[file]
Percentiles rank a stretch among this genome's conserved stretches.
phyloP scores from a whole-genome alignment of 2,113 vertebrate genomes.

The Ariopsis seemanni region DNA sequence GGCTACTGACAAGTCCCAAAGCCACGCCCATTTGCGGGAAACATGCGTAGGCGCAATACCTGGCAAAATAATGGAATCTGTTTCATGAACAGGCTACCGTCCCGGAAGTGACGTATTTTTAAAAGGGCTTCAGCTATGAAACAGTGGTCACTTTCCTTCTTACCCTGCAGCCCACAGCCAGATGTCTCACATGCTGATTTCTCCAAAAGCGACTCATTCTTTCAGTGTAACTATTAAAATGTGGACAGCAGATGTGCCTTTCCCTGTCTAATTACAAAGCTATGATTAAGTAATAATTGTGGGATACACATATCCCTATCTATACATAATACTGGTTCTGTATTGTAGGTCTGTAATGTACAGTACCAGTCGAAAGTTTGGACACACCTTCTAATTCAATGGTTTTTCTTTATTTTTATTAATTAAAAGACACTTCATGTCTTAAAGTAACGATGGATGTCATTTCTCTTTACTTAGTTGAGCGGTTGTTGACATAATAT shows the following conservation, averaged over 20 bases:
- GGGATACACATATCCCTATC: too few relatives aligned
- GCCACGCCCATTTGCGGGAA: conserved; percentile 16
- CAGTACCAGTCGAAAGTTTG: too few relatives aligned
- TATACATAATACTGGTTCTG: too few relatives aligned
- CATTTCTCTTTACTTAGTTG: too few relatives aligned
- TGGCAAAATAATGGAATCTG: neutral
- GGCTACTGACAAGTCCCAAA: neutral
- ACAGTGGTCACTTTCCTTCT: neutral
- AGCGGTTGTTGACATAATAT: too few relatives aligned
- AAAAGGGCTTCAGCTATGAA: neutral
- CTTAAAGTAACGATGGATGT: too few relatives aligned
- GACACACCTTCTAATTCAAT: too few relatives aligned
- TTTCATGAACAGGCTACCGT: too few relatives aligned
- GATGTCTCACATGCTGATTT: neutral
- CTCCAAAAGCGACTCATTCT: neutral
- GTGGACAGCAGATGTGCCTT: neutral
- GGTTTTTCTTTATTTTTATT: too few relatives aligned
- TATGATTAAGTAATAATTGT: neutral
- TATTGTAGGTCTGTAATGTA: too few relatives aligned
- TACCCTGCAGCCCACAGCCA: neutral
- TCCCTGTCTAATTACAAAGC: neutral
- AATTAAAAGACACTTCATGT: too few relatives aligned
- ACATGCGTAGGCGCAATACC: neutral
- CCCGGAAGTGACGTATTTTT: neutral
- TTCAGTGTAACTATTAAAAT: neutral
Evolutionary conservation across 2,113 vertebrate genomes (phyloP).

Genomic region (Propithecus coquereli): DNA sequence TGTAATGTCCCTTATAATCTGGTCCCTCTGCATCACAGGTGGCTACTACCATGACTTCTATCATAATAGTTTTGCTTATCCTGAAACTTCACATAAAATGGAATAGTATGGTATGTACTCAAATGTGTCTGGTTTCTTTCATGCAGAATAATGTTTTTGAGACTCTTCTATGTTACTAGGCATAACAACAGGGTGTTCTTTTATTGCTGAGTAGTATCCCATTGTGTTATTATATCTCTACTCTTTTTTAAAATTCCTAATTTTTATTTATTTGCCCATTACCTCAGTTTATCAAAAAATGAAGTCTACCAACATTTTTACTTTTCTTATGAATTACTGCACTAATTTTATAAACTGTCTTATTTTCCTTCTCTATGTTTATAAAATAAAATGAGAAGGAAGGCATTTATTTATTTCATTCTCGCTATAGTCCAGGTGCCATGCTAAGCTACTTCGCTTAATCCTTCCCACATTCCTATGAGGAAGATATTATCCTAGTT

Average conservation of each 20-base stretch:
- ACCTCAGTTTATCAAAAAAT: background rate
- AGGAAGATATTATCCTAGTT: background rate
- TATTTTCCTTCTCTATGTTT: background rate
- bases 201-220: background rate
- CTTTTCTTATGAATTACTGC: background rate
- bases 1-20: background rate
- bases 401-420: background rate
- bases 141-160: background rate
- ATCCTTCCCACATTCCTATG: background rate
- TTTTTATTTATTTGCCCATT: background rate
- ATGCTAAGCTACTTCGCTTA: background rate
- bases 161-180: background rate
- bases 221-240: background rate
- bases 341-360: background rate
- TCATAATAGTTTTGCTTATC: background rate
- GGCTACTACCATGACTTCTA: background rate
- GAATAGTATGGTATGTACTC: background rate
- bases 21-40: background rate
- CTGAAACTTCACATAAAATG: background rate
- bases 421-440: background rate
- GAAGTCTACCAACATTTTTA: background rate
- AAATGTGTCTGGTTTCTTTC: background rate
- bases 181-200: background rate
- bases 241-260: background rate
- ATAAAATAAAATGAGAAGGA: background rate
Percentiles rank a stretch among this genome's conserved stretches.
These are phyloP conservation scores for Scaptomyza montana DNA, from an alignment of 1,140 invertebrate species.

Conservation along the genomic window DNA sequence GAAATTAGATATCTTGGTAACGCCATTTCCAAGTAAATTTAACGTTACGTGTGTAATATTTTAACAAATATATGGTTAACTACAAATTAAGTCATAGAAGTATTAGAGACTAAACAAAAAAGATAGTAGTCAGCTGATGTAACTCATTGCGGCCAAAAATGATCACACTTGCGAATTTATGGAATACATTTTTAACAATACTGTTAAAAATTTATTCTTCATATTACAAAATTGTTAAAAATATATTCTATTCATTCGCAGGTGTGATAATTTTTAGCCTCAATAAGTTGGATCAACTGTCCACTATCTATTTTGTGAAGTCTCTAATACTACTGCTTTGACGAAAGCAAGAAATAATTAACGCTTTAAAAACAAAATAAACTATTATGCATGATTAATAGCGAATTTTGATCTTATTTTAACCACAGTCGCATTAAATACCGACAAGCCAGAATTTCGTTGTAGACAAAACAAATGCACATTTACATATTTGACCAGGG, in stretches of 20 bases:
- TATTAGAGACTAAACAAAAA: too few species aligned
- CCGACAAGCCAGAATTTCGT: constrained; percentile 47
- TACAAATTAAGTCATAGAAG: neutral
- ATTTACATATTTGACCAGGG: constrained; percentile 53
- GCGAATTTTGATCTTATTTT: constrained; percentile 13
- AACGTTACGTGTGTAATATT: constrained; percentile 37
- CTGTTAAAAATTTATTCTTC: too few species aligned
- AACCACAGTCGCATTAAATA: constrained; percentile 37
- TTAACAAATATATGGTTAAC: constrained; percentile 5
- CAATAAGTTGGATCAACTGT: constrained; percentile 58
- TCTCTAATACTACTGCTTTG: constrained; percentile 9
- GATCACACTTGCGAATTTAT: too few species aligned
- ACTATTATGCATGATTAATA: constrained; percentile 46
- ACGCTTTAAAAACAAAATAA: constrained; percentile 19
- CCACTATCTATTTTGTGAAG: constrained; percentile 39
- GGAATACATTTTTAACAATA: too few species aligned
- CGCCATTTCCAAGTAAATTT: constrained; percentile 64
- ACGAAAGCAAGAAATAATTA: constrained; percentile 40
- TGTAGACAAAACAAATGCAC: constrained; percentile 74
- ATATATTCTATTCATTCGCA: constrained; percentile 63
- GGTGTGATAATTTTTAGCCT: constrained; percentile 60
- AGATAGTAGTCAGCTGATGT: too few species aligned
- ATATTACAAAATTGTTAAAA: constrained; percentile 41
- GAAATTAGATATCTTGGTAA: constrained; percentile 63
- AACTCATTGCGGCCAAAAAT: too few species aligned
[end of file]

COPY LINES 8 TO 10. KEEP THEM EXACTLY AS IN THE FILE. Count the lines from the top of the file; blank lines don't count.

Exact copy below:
- CATTTCTCTTTACTTAGTTG: too few relatives aligned
- TGGCAAAATAATGGAATCTG: neutral
- GGCTACTGACAAGTCCCAAA: neutral